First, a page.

For the sake of decency, Dorries must go
Updated: May 15
As a Labour member, I was reluctant to write an article about moral superiority – for much of the past 5 years our party seemed to be more concerned with floating in a cloud of our own sanctimony rather than preparing a serious plan for government. In normal circumstances I’d have let it go, but today had to be an exception.
Twitter erupted this morning with the news that 3 Conservative MPs; Lucy Allan, Maria Caulfield, and Health Minister Nadine Dorries had shared a doctored clip of Keir Starmer, during his time as Director of Public Prosecutions. The video, taken from a 2013 interview, showed Starmer talking about previous policing errors with regards to the grooming gangs scandal and how he had introduced new guidelines to prevent a repeat of it– he described the failures as “the wrong approach”. However, the clip, originally shared by a now-deleted far-right account, only showed Starmer listing the previous regimes’ failures and edited it in such a way as to imply that he was championing these mistakes.
Then the real controversy began… Allan shared the clip, claiming it showed “a dismissive attitude towards child sex exploitation”, Caulfield dubbed it “the true face of the Labour leader” and Dorries simply called it “revealing.” All three MPs subsequently deleted the tweets, but none apologised, despite these misleading clips circulating thousands of times, and news this evening suggests that they received little more than a slap on the wrist from the Tory whips office. Meanwhile, Nazir Afzal, who was also heavily involved in bringing the grooming gangs to justice, was left to defend Mr Starmer’s record.
In an email to Conservative Party HQ, I pointed out that all 3 were in breach of the sixth of the party’s ‘Seven Principles of Public Life’, as specified on their website – it states that “holders of public office should be truthful” and that “ they should act with honesty and probity and in a manner which upholds the reputation and values of the Conservative Party” Whilst last year’s Fact Check UK debacle was dishonest, I’d like to the think that the “values” of the party do not include sharing false clips about abused children for political gain. If the party is serious about upholding its’ principles, they will instruct all 3 to apologise, and upload the full version of the original Keir Starmer interview, in order to combat such distasteful misinformation; as the saying goes, the lie gets halfway round the world, before the truth has got its’ trousers on. If not, all 3 should have the whip withdrawn.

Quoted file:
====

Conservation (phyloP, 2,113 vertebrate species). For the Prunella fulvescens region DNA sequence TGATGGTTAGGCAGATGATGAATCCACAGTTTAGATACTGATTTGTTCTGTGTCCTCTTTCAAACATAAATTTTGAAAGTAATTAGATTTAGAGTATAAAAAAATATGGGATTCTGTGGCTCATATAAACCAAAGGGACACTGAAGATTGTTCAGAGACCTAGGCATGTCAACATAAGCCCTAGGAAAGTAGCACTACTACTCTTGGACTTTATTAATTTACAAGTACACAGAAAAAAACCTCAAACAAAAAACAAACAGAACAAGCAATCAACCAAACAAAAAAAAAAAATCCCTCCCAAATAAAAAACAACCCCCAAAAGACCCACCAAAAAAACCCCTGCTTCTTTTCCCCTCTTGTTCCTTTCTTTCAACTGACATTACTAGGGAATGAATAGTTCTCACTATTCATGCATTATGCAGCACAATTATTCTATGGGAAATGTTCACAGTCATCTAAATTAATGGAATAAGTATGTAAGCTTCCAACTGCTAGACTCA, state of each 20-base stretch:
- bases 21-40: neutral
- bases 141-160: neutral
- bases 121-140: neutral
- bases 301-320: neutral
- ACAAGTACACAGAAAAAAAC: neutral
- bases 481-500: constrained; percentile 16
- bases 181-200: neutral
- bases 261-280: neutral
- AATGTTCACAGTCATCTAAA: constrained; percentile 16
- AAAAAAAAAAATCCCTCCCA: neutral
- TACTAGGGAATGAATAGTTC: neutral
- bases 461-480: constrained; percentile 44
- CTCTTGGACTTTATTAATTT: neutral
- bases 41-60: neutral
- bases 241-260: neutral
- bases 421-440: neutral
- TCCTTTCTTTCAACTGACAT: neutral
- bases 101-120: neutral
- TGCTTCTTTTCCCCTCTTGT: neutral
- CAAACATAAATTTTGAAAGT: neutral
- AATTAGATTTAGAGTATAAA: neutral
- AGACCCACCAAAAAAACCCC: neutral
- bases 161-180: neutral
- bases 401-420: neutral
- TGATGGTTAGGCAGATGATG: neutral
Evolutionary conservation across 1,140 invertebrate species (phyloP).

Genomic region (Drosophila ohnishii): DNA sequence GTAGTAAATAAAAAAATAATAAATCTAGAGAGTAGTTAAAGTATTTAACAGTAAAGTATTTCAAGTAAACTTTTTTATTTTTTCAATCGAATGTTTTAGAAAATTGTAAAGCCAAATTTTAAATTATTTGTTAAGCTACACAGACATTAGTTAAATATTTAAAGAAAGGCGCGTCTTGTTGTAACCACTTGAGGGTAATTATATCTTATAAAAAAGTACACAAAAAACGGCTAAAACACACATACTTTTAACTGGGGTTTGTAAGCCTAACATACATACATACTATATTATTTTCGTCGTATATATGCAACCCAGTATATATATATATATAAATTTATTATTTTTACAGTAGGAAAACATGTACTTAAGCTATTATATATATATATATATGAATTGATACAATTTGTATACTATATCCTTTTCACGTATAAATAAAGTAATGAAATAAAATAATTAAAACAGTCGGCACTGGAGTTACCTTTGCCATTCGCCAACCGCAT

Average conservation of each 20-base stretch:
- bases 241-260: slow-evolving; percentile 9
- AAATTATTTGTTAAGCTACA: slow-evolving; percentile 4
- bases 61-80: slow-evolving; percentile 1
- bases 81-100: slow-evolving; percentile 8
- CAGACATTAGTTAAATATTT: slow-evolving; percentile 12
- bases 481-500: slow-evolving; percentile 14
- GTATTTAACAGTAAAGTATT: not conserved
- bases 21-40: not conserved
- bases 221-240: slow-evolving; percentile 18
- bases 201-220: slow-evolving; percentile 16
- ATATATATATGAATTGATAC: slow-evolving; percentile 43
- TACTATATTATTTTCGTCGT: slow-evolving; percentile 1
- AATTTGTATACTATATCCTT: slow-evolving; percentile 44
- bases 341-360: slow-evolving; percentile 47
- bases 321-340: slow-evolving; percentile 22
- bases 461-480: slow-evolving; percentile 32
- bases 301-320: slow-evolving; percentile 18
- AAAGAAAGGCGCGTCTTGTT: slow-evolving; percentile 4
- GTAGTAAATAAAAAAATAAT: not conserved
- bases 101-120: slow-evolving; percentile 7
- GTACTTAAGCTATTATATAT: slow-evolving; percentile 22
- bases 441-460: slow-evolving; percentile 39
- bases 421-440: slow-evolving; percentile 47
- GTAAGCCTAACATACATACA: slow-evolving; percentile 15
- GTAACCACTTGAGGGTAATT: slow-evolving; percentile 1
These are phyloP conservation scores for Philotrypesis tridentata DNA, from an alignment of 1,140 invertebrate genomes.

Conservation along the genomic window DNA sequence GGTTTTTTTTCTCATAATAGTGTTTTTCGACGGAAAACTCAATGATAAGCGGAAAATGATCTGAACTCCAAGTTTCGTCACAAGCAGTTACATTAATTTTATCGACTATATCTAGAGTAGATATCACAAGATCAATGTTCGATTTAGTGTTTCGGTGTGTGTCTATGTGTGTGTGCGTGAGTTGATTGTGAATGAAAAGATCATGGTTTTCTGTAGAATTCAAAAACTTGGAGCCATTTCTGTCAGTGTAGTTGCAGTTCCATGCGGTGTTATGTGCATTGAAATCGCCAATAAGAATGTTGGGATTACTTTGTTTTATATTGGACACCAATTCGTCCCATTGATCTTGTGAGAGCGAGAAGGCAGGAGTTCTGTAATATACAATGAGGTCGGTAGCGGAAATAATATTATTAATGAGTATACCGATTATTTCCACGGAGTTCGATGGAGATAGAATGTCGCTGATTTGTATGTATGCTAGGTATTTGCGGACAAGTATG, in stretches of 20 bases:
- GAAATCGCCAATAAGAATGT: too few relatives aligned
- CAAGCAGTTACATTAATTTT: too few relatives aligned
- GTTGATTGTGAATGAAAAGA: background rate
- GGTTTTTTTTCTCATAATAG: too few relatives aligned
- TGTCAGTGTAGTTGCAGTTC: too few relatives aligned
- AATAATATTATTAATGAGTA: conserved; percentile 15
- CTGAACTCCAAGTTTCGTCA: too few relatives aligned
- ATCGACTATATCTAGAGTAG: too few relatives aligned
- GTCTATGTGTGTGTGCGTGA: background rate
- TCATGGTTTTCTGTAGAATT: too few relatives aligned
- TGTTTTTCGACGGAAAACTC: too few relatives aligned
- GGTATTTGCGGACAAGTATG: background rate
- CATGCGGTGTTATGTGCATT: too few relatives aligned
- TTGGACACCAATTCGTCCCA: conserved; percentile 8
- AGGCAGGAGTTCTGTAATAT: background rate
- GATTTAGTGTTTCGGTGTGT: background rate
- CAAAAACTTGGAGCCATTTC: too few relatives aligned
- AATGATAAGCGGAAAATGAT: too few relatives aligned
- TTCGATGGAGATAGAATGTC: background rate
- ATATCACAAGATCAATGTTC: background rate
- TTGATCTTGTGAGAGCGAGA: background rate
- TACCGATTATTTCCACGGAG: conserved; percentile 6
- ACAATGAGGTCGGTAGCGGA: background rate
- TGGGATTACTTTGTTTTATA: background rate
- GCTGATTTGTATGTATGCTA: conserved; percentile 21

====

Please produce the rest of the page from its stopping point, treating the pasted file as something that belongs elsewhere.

Even if the culprits remain Conservative members, the least Mr Johnson must do is to remove Nadine Dorries from her front bench role. Her willingness to smear political opponents by sharing content implying they had failed to deal with child abuse, despite such actions likely to impact the targets’ mental wellbeing, makes her completely unsuitable for her job as Minister for Suicide Prevention.
The problem with the situation is that Johnson is in no position to sack any of the offenders for dishonesty, when his own relationship with the truth is so dubious – just yesterday he was accused of disregarding parliamentary procedure. Although I’ve always ideologically disagreed with The Conservative Party, I have viewed it as a respectable and truthful one. However, with the current leader in place, this view has faded and it will do so further if action is not taken against Dorries in particular. For all the Government’s claims to be bastions of democracy during last year’s election, Johnson’s Tories seem far less keen on transparency and accountability. The intentions behind these tweets were either nasty or incompetent. Neither is a good look and Johnson must be robust in his response to far-right propaganda – it’s what Winston Churchill would have done.